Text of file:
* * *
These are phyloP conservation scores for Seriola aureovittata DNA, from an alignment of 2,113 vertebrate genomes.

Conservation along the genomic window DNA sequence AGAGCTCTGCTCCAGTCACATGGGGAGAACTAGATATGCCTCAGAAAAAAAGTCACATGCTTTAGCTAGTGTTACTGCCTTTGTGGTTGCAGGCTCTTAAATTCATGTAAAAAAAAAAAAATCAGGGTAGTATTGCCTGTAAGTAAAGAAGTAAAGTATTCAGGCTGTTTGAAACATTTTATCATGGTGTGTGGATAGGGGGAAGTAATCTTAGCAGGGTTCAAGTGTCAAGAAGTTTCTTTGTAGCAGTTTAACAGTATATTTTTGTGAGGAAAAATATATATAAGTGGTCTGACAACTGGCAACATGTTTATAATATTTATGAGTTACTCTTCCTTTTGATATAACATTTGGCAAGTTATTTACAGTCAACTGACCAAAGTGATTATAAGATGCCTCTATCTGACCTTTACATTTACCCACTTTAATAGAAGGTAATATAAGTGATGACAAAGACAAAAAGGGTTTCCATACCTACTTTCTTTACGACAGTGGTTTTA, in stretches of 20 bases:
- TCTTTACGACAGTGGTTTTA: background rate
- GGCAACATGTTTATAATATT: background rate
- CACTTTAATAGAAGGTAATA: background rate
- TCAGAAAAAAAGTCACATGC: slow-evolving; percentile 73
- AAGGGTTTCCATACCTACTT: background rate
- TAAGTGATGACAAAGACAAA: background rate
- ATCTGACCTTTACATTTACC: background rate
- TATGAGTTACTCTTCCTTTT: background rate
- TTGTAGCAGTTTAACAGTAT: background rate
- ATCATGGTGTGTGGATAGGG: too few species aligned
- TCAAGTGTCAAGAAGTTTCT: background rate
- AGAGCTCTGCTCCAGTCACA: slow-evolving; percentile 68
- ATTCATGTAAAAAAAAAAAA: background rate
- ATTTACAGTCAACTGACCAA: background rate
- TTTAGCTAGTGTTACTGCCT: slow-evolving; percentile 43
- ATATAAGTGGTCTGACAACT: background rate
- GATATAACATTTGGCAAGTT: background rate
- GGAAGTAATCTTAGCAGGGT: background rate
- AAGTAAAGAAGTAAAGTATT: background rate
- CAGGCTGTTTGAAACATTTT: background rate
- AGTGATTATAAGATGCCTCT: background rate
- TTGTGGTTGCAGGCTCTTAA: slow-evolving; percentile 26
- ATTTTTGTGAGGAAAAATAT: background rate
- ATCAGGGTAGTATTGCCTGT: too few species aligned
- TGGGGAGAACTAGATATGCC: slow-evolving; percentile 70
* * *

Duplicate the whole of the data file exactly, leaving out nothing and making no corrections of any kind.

These are phyloP conservation scores for Seriola aureovittata DNA, from an alignment of 2,113 vertebrate genomes.

Conservation along the genomic window DNA sequence AGAGCTCTGCTCCAGTCACATGGGGAGAACTAGATATGCCTCAGAAAAAAAGTCACATGCTTTAGCTAGTGTTACTGCCTTTGTGGTTGCAGGCTCTTAAATTCATGTAAAAAAAAAAAAATCAGGGTAGTATTGCCTGTAAGTAAAGAAGTAAAGTATTCAGGCTGTTTGAAACATTTTATCATGGTGTGTGGATAGGGGGAAGTAATCTTAGCAGGGTTCAAGTGTCAAGAAGTTTCTTTGTAGCAGTTTAACAGTATATTTTTGTGAGGAAAAATATATATAAGTGGTCTGACAACTGGCAACATGTTTATAATATTTATGAGTTACTCTTCCTTTTGATATAACATTTGGCAAGTTATTTACAGTCAACTGACCAAAGTGATTATAAGATGCCTCTATCTGACCTTTACATTTACCCACTTTAATAGAAGGTAATATAAGTGATGACAAAGACAAAAAGGGTTTCCATACCTACTTTCTTTACGACAGTGGTTTTA, in stretches of 20 bases:
- TCTTTACGACAGTGGTTTTA: background rate
- GGCAACATGTTTATAATATT: background rate
- CACTTTAATAGAAGGTAATA: background rate
- TCAGAAAAAAAGTCACATGC: slow-evolving; percentile 73
- AAGGGTTTCCATACCTACTT: background rate
- TAAGTGATGACAAAGACAAA: background rate
- ATCTGACCTTTACATTTACC: background rate
- TATGAGTTACTCTTCCTTTT: background rate
- TTGTAGCAGTTTAACAGTAT: background rate
- ATCATGGTGTGTGGATAGGG: too few species aligned
- TCAAGTGTCAAGAAGTTTCT: background rate
- AGAGCTCTGCTCCAGTCACA: slow-evolving; percentile 68
- ATTCATGTAAAAAAAAAAAA: background rate
- ATTTACAGTCAACTGACCAA: background rate
- TTTAGCTAGTGTTACTGCCT: slow-evolving; percentile 43
- ATATAAGTGGTCTGACAACT: background rate
- GATATAACATTTGGCAAGTT: background rate
- GGAAGTAATCTTAGCAGGGT: background rate
- AAGTAAAGAAGTAAAGTATT: background rate
- CAGGCTGTTTGAAACATTTT: background rate
- AGTGATTATAAGATGCCTCT: background rate
- TTGTGGTTGCAGGCTCTTAA: slow-evolving; percentile 26
- ATTTTTGTGAGGAAAAATAT: background rate
- ATCAGGGTAGTATTGCCTGT: too few species aligned
- TGGGGAGAACTAGATATGCC: slow-evolving; percentile 70